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Personal equality is subjective and ultimately illusory without an objective reference point that places intrinsic worth and objective value on people's lives. Historically and logically, this could only come from the perception of objective values that provide an objective moral basis for the equality of human beings. The idea that we OUGHT to preserve life, as opposed to not doing so, hinges ultimately on the objective values such as it is "good" to live and therefore "right" to preserve human life. I don't want to make this a religious discussion, but historically, the basic value system of Christianity is what ultimately provided the moral framework on which we base things such as women's rights and human rights and on this alone is what we base our idea of equality. Let's observe women's rights for example. In the pre-Christian world, patriarchal societies were the norm. Women had about as much rights as cattle. They were often considered property. But, upon the explosion of Christianity onto the scene, the way women were viewed was radically changed. Why? In Roman Judea, women were considered second class. There was no such thing as equality for women of their day. But, here comes this man named Jesus. Treating them as equals, which was considered an embarrassment. Naturally, this would cause his followers to start viewing women differently since they believed Jesus to be God in the flesh and therefore the ultimate anchor of their morality into reality, granting objectivity to their moral values. Simply put, men and women began to be seen as equal because all are equal before God(initially, the Judeo-Christian God). This is the basis for human rights. Which, in turn, is the basis for equality among people. Which is why our culturally Christian nation, USA, has laws and a governing system that places so much emphasis on equality and the sacred rights of the individual. Without an ultimate, personal reference point(God) there is no real basis whatsoever for objective values and morality and, in turn, equality becomes a figment of imagination.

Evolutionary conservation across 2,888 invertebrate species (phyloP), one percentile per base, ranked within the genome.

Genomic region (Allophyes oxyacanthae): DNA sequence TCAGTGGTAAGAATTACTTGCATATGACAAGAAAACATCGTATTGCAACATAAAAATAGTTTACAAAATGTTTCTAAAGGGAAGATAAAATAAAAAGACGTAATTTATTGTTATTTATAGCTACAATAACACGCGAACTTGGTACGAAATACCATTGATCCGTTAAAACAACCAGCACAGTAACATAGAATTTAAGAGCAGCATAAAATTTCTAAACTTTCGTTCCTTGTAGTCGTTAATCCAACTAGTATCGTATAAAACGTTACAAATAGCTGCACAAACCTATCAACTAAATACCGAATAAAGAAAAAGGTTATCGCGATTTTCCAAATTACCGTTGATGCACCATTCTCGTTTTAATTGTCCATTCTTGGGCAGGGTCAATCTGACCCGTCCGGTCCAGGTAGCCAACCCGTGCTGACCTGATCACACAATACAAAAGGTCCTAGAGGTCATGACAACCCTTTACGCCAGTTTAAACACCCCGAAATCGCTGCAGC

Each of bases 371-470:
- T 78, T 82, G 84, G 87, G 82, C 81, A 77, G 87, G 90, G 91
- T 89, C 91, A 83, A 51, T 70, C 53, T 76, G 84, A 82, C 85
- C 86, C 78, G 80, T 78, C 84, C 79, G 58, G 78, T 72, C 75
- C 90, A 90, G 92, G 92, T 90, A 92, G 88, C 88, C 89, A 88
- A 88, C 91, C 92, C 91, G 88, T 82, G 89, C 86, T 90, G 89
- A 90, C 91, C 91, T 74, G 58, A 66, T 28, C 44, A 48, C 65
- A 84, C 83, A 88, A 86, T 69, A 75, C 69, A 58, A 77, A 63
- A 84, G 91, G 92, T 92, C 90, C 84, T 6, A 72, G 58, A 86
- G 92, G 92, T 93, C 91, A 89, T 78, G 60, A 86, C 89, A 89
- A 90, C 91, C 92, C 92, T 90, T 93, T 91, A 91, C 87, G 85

• Rightly put and may be that explains why the Atheist Communist version of "equality" turned out to be such a violent atrocious destructive movement. Way more people perished in the mechanical iron-fist enforcement of Marxist equality in the former USSR than did under any religious theocracy known in history. – infatuated Mar 25 '14 at 16:53
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Human beings are not equal. When we say Joe is equal to Smith, we mean Smith has all the qualities Joe has - this is obviously false when Joe and Smith are two. In energy and intelligence, in character and appearance, in desires and ambitions, in ability and achievement and, most important of all, in the expansiveness of feelings, no one is equal to anyone else. This is an empirical fact. The truth is, between men and apes, there is no such a thing as an impassable gulf. The Greeks, even in their most democratic period, believed in proportions; they believed that one's sphere of influence should be proportional to his abilities. Most people actually understand this when it comes to their own health - they wisely consult physicians instead of laymen - but when it comes to state affairs, everyone believes he is equal to everyone else as a physician of the state.

The US constitution is fundamentally flawed. The disastrous effect of carrying this faulty axiom to its logical conclusions is beginning to show. As a matter of fact, Americans don't need to look far to foretell their future: the world's largest democracy is only decades ahead of the US, and the US is catching up at an amazing speed.